Harnessing wind is not a new concept, really; it has been around for thousands of years. Windmills as a practical device, harnessing wind energy to mill grain, have existed since between the 7th and 9th century. A Greek engineer by the name of Heron of Alexandria built a wind powered organ in the 1st century. This is the first known instance of using a windmill to power a machine. But even before then, wind energy was harnessed to sail ships as far back as 5000 BC. Today, wind turbines are a common sight, harnessing wind energy to produce cheap electricity.
Wind turbines are very large. Some of them are about 328 feet tall, which is larger than the Statue of Liberty in New York City. They are also comprised of over 8,000 different components, making them very technologically complex. Most of these components are manufactured in the US among 500 manufacturing facilities employing 50,000 people. The main components we see are the blades, which can reach a staggering 260 feet long, the rotor, which is the hub the blades are connected to, the nacelle, which contains all of the electrical and mechanical components, and the tower the nacelle sits atop. Inside the nacelle, there is a low speed shaft, a gear box, a high speed shaft, and a generator for making electricity. There are also various computer systems to tell the wind turbine how to align itself relative to the wind to maximize energy harnessing and minimizing risk of damage in high winds.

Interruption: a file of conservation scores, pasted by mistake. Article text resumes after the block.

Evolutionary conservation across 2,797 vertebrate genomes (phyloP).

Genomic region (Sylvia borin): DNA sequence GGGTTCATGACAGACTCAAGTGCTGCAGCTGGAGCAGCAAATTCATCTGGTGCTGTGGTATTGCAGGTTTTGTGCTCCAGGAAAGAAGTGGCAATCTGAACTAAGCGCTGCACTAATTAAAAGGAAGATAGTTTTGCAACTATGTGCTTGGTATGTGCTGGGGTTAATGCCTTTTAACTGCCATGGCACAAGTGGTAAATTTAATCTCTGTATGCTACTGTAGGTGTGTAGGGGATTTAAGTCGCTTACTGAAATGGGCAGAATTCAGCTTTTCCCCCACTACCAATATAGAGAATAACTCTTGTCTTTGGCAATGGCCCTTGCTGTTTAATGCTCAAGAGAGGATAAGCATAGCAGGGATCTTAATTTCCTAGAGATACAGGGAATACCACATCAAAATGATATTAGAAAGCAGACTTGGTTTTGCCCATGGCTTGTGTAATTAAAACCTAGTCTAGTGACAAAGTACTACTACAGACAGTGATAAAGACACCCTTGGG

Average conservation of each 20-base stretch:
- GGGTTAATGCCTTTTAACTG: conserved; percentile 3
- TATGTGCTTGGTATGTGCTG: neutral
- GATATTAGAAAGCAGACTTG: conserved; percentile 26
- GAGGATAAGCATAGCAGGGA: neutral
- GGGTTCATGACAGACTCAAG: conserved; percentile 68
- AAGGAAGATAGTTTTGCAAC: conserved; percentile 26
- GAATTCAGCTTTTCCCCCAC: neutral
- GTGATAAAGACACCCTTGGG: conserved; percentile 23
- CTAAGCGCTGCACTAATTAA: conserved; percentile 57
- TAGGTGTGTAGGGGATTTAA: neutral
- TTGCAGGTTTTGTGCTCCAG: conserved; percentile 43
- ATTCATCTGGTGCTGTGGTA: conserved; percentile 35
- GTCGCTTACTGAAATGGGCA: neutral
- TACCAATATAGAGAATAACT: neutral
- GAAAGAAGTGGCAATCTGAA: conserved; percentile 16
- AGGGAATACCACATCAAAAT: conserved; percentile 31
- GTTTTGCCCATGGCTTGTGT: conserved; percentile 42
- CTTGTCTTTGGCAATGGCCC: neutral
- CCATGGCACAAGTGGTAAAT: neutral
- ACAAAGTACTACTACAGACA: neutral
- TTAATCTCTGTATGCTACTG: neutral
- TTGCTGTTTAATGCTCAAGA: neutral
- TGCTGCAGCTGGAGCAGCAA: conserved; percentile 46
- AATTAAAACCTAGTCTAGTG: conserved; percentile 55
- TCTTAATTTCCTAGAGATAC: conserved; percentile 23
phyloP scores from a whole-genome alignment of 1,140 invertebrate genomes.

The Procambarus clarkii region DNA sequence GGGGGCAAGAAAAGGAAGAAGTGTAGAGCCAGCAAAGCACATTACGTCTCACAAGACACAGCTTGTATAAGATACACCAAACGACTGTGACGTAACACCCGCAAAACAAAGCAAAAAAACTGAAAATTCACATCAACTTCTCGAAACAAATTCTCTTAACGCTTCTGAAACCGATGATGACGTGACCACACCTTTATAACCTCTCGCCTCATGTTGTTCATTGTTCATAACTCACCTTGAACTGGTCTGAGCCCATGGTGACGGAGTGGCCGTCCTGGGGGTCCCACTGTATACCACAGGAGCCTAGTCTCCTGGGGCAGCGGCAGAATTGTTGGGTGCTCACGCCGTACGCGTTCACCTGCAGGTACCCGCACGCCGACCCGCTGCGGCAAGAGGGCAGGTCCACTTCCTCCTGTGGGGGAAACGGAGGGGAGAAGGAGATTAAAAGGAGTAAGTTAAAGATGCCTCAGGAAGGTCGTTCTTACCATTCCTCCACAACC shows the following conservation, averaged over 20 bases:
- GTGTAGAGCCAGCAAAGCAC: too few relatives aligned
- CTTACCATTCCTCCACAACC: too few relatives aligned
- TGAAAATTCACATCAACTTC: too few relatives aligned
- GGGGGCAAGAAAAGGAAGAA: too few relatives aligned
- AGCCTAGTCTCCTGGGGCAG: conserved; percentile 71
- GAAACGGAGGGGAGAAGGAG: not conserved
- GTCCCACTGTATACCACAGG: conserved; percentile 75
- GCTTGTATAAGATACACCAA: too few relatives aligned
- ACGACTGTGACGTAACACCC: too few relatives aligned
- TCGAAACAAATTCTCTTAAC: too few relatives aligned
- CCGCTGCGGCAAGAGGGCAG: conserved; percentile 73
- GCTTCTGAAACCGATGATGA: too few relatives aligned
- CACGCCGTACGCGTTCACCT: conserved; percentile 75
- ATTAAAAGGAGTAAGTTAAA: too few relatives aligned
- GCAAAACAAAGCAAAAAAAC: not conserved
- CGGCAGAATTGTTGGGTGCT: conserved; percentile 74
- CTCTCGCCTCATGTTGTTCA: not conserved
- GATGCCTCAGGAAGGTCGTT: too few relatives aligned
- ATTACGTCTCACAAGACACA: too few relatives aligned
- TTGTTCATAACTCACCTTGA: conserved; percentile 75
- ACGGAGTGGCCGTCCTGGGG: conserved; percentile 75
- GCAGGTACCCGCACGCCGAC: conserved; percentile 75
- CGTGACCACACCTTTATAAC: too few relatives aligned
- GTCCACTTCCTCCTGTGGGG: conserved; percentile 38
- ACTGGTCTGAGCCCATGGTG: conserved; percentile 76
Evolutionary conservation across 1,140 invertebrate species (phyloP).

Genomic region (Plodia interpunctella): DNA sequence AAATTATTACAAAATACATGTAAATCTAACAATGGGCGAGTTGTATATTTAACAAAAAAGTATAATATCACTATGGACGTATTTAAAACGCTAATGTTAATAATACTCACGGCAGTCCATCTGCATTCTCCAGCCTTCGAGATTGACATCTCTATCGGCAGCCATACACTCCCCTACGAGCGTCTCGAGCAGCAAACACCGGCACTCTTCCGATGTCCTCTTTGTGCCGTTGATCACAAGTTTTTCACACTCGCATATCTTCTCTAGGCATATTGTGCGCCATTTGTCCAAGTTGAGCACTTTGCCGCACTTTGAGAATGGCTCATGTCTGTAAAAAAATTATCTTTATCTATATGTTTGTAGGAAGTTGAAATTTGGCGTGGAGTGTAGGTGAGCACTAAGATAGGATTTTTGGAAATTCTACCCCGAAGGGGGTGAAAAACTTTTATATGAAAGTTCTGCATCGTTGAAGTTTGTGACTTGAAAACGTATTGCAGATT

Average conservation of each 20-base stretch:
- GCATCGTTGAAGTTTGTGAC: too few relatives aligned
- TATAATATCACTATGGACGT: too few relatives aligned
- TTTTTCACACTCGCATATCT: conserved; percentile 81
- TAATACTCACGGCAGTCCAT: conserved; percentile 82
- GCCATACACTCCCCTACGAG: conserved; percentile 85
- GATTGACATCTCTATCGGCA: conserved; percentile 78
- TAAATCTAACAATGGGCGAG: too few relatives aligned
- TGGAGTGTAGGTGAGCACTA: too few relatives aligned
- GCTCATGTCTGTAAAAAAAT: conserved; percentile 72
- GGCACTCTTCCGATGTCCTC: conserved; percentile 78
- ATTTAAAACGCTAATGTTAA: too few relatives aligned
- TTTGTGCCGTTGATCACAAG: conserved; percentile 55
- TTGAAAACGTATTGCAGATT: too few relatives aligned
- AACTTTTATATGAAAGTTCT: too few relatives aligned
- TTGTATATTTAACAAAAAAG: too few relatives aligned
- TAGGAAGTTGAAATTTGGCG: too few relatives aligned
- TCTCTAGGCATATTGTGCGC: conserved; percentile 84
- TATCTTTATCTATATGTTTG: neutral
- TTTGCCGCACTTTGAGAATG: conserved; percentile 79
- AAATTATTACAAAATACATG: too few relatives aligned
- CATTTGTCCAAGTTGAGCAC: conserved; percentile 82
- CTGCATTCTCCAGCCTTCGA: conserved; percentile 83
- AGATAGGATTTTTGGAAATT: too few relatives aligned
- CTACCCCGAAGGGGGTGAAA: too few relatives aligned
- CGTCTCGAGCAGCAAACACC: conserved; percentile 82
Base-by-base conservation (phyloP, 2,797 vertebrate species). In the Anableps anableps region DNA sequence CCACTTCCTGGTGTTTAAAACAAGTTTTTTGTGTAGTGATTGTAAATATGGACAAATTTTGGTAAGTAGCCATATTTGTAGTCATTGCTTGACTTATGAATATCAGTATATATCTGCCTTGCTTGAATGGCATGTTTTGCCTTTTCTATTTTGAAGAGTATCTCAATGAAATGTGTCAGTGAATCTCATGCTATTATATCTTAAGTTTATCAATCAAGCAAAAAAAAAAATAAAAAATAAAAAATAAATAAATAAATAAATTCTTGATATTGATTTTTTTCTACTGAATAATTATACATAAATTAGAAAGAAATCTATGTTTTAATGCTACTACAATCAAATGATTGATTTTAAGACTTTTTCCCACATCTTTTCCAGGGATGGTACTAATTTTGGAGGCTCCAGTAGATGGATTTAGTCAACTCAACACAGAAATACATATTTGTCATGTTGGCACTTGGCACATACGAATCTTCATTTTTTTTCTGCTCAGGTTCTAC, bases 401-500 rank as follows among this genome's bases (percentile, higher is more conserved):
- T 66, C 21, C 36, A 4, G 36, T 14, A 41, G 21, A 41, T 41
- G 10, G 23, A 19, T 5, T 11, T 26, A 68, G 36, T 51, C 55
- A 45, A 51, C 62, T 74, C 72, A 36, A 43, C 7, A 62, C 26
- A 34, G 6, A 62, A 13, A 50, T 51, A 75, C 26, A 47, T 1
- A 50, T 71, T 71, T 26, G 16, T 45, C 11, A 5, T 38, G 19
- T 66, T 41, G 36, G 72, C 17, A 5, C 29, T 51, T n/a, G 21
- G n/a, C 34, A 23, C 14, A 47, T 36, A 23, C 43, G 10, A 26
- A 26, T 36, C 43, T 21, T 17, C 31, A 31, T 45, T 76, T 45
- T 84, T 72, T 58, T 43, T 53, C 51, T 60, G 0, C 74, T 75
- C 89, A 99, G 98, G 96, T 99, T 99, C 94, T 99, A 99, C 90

Higher speed winds allow the turbine to generate more electricity. The low speed shaft only spins up to about 30-60 RPMs, but the turbine requires about 1000-1800 RPMs to generate electricity. A gearbox changes the RPMs from the low speed shaft to the high speed shaft, and it is the most expensive parts of the turbine. Higher winds mean the gear spin faster, but winds over 55 mph can damage the blades. Higher speed winds are located higher above the ground, which is why wind turbines have grown 103% in size since 1998.
Wind energy accounts for 33% of new energy production in the United States in the past seven years. If we were to line all of the coastlines of the US with wind turbines, we would have four times the amount of electricity needed for the entire country. Unfortunately, it’s not really practical at this point to do that, but it provides insight into lining coastal waters near highly populated coastal cities. However, the total capacity of wind turbines in the US is over 61 gigawatts, which could power more than 16 million homes, more than all the homes in California.
Wind energy is cheap and renewable, costing as little as 2.5 cents per kilowatt hour for energy companies to purchase the electricity. Tax credits for using renewable energy are part of the reason for these low prices, and the more people choose to use renewable energy, the lower the price will get. Remember that you have the power to choose not only your energy provider but also your energy plan. Check with your REP to see if they have green plans available that take advantage of wind energy.